With Bo­li­var as Host


Excelencias from the Caribbean & the Americas - - Sumario - BY EN­RIQUE MILANÉS LEÓN PHO­TOS EX­CE­LEN­CIAS AR­CHIVE

Just about 600 me­ters from the square and the eques­trian statue that most tourists want to ap­pre­ci­ate in the cen­ter of Cara­cas, lies the house where Simón Bolí­var saw the light of day.

The gate of the prop­erty, lo­cated on the cor­ner of San Jacinto and Tra­posos streets, gives way to the quiet en­vi­ron­ment in which Si­moncito's wealthy fam­ily lived un­til 1792, when his mother, María de la Con­cep­ción, passed away. Juan Vi­cente, the fa­ther, had died six years ear­lier, so at the ten­der age of nine, the boy was com­pletely or­phaned and the Span­ish-style house was ac­quired by Juan de la Madriz, a rel­a­tive who later on sold it no less than Pres­i­dent An­to­nio Guzmán Blanco.

Years passed by, and the house changed hands un­til the prop­erty was do­nated to the state by the Pa­tri­otic So­ci­ety and a restora­tion pro­gram kicked off to even­tu­ally let the pub­lic in for vis­its in 1921.

More than orig­i­nal mu­seum pieces, the main value of the house, built in 1680 and de­clared a Na­tional Mon­u­ment in 2002, is that it shows the roots of a larg­erthan-life man. Apart from be­long­ing to dif­fer­ent fam­i­lies, clas­sic fur­ni­ture makes up the vivid scene in which a child used to play, in the peace of his home.

The History Hall is ac­tu­ally an art gallery de­pict­ing paint­ings by Ar­turo Miche­lena and Martín To­var and To­var, but above all, by Tito Salas, who recre­ated notable pas­sages from El Lib­er­ta­dor (The Lib­er­a­tor) and even in­cluded him­self — who had been born 104 years af­ter his homage as some kind of “time guest” on the can­vas that im­mor­tal­izes Bo­li­var's bap­tism.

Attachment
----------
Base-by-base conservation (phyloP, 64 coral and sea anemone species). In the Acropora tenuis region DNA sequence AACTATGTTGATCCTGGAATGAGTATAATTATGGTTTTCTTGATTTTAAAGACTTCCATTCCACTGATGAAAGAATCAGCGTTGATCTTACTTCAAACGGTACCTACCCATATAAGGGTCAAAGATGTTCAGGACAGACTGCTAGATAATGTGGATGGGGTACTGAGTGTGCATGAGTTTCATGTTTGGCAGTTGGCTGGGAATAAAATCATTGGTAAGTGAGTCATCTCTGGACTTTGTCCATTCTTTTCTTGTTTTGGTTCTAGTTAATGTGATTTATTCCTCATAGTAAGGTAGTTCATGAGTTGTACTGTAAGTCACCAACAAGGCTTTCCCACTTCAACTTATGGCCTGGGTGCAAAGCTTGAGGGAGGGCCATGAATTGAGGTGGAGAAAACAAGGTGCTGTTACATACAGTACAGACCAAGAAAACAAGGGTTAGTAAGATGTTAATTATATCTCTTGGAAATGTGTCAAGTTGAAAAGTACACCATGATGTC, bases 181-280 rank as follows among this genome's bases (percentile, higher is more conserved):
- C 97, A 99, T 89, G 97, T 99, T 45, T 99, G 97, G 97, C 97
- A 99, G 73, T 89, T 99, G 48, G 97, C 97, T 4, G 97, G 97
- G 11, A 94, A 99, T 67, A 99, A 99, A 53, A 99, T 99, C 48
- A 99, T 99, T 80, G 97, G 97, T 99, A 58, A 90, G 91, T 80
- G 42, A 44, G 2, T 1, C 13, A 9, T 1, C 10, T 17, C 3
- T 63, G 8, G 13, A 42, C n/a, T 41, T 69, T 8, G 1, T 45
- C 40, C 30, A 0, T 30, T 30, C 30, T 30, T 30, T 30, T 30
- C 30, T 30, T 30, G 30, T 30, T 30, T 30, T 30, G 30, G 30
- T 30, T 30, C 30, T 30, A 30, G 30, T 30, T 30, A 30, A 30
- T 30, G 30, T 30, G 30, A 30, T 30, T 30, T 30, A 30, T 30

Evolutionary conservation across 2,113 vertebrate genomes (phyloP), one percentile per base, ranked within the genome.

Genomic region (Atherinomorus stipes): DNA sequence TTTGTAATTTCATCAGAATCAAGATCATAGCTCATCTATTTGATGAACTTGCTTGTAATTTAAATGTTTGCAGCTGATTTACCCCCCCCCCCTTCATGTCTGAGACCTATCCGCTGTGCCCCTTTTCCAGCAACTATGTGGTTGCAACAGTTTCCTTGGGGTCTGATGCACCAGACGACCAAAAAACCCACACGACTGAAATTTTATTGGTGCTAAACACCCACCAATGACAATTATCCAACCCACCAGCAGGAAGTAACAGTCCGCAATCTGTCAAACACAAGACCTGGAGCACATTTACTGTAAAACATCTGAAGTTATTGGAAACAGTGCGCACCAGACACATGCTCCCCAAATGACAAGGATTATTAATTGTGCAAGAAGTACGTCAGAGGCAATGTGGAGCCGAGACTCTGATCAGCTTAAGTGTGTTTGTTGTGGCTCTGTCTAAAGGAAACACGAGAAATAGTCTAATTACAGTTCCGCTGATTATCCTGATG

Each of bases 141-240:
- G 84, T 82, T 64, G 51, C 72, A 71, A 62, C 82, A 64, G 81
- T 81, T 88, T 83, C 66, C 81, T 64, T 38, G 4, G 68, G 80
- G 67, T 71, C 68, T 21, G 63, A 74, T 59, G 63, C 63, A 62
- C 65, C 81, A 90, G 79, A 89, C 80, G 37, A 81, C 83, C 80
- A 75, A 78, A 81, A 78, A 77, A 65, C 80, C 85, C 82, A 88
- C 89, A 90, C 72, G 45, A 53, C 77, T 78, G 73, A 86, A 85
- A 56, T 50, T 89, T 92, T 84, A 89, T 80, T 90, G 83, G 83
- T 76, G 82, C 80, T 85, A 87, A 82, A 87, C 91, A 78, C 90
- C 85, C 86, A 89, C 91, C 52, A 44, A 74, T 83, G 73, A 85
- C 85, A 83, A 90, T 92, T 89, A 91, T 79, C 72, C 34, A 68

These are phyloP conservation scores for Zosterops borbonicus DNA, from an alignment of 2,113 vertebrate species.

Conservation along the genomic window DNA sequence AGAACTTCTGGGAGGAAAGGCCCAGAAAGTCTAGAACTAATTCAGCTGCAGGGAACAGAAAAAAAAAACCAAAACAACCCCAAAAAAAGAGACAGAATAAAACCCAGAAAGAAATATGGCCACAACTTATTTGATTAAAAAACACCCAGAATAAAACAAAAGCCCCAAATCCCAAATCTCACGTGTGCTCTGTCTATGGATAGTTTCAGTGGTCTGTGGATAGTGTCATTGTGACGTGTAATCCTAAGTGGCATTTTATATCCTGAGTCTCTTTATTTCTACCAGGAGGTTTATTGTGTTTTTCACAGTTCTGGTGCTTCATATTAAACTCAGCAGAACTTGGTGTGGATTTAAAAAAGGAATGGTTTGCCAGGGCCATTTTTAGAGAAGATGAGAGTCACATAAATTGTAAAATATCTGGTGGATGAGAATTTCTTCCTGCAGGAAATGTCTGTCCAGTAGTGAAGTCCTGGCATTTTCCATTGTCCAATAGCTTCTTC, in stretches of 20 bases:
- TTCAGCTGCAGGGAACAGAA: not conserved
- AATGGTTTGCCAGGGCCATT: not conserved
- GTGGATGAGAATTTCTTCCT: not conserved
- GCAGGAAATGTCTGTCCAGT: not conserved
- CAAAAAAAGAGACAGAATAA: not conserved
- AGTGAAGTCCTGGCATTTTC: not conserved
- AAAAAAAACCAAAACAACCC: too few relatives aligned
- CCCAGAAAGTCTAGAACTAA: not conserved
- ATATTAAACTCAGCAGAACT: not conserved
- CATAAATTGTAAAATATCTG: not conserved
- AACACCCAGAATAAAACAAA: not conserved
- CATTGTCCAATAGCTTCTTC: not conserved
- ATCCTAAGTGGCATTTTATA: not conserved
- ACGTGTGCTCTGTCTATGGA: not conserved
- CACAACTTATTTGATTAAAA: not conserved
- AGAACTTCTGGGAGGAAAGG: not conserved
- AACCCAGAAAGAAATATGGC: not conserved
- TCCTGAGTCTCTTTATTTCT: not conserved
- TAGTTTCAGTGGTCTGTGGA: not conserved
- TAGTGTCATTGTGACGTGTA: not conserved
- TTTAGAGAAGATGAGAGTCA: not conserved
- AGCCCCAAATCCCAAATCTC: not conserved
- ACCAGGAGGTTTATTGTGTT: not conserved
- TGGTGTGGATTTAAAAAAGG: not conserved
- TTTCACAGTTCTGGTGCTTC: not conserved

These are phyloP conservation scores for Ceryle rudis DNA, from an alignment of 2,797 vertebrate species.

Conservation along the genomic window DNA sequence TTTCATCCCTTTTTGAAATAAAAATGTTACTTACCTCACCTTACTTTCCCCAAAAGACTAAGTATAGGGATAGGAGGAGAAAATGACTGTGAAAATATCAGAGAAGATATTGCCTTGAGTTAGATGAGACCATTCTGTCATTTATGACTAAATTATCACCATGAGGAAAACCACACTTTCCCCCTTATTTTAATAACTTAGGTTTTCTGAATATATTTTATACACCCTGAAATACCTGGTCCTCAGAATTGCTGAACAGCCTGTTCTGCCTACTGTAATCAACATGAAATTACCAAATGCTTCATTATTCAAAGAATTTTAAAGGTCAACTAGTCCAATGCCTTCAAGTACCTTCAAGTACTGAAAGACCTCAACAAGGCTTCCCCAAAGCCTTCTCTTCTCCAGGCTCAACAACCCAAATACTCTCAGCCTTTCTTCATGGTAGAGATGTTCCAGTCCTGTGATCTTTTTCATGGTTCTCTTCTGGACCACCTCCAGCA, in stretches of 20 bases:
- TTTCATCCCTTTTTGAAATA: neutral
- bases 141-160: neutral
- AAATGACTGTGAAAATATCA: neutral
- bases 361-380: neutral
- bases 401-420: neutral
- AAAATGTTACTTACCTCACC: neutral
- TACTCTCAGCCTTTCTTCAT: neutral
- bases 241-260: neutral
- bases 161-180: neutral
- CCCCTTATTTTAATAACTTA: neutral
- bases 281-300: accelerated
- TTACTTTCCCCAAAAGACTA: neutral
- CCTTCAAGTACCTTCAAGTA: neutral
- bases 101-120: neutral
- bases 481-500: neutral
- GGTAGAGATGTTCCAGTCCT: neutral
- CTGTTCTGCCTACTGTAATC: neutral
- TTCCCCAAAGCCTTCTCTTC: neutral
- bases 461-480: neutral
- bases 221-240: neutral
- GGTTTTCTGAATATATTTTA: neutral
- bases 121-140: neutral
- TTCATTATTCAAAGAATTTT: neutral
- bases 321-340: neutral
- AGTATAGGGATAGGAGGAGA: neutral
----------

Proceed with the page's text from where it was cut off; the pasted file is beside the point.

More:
The guides of­ten stop by to show the fam­ily chapel, which in­cludes the bank of the Cathe­dral in which the Bo­li­vars lis­tened to Mass, as well as an al­tar­piece of the church of San Fran­cisco, where on Oc­to­ber 14, 1813, the war­rior, in the mid­dle of his lauded sta­tion, re­ceived the ti­tle of Lib­er­a­tor.

Def­i­nitely, who­ever ar­rives in Cara­cas should not miss out on such a visit. In fact, those who drop by once usu­ally re­peat the call. Bo­li­var him­self said good­bye to the place in 1827 dur­ing his last stay in the city, but no one feels his ab­sence.

In­vited to din­ner by the Madriz fam­ily, El Lib­er­ta­dor was alone, dressed as a civil­ian. He was seated near his home bed­room, which ex­cited him greatly. To honor the toast, he made a speech that ended in tears. Qui­etly, he walked around the house, said good­bye po­litely and traipsed fully ex­cited down same cob­ble­stone street we set foot on today. They say he never came back, but since 1921, thou­sands of tourists have re­turned ask­ing about him.

Defini­ti­va­mente, quien llegue a Cara­cas no debe perderse visita se­me­jante. / Def­i­nitely, who­ever ar­rives in Cara­cas should not miss out on such a visit.

La casa de Bolí­var fue declarada Mon­u­mento Na­cional en 2002. Bo­li­var’s birth­place was des­ig­nated Na­tional Mon­u­ment in 2002.

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